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In this issue:
SSRL Experiment Support Group Gets it Done
Safety Today: Beating the Heat
GLAST to Launch Tomorrow
Loop Road Closure

SLAC Today

Tuesday - June 10, 2008

SSRL Experiment Support Group Gets it Done

Experiment Support Group Team Lead Bart Johnson stands outside the powder diffraction station at Beamline 2-1.

The Experiment Support Group is like the veritable NASCAR road crew for visiting researchers at the Stanford Synchrotron Radiation Laboratory: while the researchers drive the experiments, the group keeps SSRL's X-ray and ultraviolet beam lines running optimally, satisfy any short-notice special requests of users, and quickly solve any problems with beam line operations. Before an experiment starts, the group is in charge of aligning and focusing the beam. During a user change over, when time is of the essence, they deconstruct one experiment and set up the next one in a matter of hours. And, this is all done near a circular track of quickly moving objects.

Need the X-ray beam focused to only a few tens of microns wide to analyze an inter-planetary dust sample? Or has the motorized stage moving your delicate sample of Archimedes’ transcriptions suddenly stopped working? Whatever a user’s beam line needs are, the Experiment Support Group is up to the challenge.

"Our bottom line," says team lead Bart Johnson, "is users leaving with the highest quality data achievable."  Read more...

GLAST to Launch Tomorrow


The Gamma-ray Large Area Space Telescope (GLAST) and its rocket have both passed NASA's Launch Readiness Review, and will launch tomorrow morning!

The long-awaited launch will be broadcast live on NASA TV via streaming video. The coverage begins at 6:45 a.m. Pacific Time, with the launch occurring between 8:45 and 10:40 a.m. 

You can also view the launch with friends and colleagues in Panofsky Auditorium beginning at 8:00 a.m.  All are invited to attend!

 

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Have you noticed the gray survey box in the right-hand column of SLAC Today? This survey is for employees, users, contractors, visitors and anyone else who spends time on site.

We would greatly appreciate it if you took just a few seconds to answer these questions. After you press the submit button, a dialogue box should appear to confirm that you have successfully submitted the survey.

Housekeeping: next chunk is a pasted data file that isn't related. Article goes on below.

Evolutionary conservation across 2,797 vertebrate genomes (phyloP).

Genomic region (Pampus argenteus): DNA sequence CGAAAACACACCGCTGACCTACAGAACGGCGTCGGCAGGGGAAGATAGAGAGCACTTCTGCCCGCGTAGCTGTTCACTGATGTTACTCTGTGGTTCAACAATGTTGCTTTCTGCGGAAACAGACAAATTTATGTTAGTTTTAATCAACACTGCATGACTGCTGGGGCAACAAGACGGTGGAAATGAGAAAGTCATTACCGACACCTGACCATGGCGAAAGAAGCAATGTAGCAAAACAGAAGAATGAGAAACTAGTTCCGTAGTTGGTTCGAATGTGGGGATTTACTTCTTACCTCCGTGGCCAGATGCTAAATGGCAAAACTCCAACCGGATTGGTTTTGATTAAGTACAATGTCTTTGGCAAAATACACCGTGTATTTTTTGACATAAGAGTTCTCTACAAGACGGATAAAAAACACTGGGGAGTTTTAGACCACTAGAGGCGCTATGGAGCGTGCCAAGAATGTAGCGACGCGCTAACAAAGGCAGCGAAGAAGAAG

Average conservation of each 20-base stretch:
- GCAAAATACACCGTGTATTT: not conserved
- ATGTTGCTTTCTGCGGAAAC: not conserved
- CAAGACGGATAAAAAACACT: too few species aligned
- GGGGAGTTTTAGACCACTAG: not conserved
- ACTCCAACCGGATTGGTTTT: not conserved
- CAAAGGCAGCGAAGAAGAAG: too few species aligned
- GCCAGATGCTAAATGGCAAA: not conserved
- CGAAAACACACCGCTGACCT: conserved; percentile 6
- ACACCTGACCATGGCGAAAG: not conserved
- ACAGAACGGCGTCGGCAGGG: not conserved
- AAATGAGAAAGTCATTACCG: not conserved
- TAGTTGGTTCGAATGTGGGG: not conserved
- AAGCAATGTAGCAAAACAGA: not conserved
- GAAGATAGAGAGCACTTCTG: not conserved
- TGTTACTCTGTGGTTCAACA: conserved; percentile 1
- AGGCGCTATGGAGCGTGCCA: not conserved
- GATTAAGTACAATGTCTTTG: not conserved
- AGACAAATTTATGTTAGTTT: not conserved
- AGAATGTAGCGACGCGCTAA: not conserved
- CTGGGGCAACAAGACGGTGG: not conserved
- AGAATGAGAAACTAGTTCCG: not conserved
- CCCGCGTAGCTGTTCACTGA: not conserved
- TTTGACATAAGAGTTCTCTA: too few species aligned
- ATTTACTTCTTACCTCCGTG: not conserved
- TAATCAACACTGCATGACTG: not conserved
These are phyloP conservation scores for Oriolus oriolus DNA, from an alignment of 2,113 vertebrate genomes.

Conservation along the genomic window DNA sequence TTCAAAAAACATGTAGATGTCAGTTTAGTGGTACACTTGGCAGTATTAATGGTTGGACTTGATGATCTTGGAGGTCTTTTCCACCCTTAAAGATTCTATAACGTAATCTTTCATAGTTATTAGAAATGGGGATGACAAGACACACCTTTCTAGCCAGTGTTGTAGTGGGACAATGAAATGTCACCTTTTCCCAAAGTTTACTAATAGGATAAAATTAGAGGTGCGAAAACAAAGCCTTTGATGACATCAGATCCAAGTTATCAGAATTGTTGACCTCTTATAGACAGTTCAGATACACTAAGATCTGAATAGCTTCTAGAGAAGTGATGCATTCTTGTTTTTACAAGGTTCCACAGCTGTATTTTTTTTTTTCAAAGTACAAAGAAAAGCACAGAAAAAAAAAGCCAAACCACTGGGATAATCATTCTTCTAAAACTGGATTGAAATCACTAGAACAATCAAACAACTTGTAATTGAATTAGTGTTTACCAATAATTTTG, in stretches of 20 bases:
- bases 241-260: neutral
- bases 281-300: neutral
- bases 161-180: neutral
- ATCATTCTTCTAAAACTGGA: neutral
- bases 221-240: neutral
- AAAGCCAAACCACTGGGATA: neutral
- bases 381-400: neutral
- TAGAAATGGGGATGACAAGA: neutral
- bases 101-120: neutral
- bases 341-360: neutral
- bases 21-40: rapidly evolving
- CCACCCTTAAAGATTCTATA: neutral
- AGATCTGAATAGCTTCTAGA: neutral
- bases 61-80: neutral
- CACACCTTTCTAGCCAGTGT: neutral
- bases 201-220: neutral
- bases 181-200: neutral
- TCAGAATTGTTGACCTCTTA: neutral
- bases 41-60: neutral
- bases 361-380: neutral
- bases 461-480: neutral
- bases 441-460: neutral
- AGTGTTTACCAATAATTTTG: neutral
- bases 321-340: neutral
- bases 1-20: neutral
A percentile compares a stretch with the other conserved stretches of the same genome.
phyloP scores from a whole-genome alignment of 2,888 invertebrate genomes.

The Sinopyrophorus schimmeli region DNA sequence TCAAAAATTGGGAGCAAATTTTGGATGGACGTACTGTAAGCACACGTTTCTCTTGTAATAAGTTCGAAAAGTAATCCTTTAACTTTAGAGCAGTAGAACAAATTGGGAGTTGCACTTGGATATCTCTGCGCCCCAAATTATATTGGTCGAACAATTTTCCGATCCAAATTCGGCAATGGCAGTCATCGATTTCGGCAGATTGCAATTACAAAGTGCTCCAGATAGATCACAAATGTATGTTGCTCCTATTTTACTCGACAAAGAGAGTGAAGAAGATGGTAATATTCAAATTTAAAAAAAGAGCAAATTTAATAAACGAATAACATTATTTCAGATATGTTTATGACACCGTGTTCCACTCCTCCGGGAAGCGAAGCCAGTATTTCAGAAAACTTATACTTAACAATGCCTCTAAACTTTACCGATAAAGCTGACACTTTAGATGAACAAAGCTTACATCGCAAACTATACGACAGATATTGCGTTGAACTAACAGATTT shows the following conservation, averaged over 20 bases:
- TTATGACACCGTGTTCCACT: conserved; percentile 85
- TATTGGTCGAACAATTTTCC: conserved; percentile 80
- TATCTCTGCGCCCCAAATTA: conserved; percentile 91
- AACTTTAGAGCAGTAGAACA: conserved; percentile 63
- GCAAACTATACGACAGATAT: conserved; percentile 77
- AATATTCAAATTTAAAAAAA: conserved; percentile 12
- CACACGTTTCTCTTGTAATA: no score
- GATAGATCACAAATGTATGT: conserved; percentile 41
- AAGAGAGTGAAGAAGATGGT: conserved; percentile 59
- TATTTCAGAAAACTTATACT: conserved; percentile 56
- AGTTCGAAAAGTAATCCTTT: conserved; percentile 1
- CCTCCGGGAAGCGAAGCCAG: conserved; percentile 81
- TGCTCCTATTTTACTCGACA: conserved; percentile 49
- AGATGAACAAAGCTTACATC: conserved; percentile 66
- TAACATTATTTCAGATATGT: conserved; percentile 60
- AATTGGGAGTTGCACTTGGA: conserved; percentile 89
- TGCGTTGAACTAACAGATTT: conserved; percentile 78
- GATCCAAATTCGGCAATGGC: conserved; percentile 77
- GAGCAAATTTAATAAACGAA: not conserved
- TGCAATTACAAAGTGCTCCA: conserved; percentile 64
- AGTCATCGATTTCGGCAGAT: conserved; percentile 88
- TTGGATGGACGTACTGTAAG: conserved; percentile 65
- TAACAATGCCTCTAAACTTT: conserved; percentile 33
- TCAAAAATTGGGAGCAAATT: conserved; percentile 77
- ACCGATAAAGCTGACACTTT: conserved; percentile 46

(Column - Safety Today)

Beating the Heat

Summer is here and that means it's time to watch for symptoms of heat stress in the form of heat stroke, sunstroke, heat exhaustion, heat rash and heat fatigue.

Heat stress results from exposure to high temperatures, lack of fluids, restrictive clothing and heavy workloads.

Preventing Heat Stress
• Proper hydration: Drink plenty of water throughout the day.

• Proper clothing: Choose clothing that allows cooling while protecting you from the sun.

• Your specific health needs: Schedule work according to how your specific health needs may be at issue during hot weather.

Employees are in the best position to know the early warning signs of heat stress and take appropriate action. Supervisors should also be alert to the signs of heat stress affecting employees and take action before a problem develops.  Read more...

Safety During the Loop Road Closure


The Loop Road closure.
(Click on image for larger version.)

A section of the Loop Road between Buildings 40 and 137 is closed for the installation of new hot water and chilled water piping through mid-July.

Personnel are reminded that this is a construction zone and barriers are there for safety purposes. The only persons authorized to enter or cross the marked areas are the responsible workers and inspection personnel.

Hazard markers around construction or maintenance zones are placed there for our safety, and they mean "stay out." There are many slip, trip and fall hazards on a construction site, in addition to heavy equipment. What looks safe at first may have hidden and unexpected dangers. Safety should override the temporary inconvenience of having to take an alternate route.

Some safety suggestions to avoid hazards are:

• Allow yourself enough time to get somewhere; if you're rushing to a meeting, you might be tempted to take shortcuts over hazard zones.

• Think of alternate routes; if one area to a building is blocked, remember that there are always other entrances that can be used.

• Obey cautions from people in the area; if somebody alerts you to a hazard zone, please don't ignore them.

• Don't assume that just because an area looks safe, it is—hazard markers are never placed in an area for no reason; the dangers might be hidden or just around the corner.

• Assume a safety radius—if a cone has been tipped over, or a tape torn out of position, assume that anything around it might be the hazard zone and avoid the whole area until somebody can fix the markers.

• Ask if you're not sure—construction areas have people responsible for them, check with them if you'd like to know more about the hazard zone.

Learn more about this construction project...

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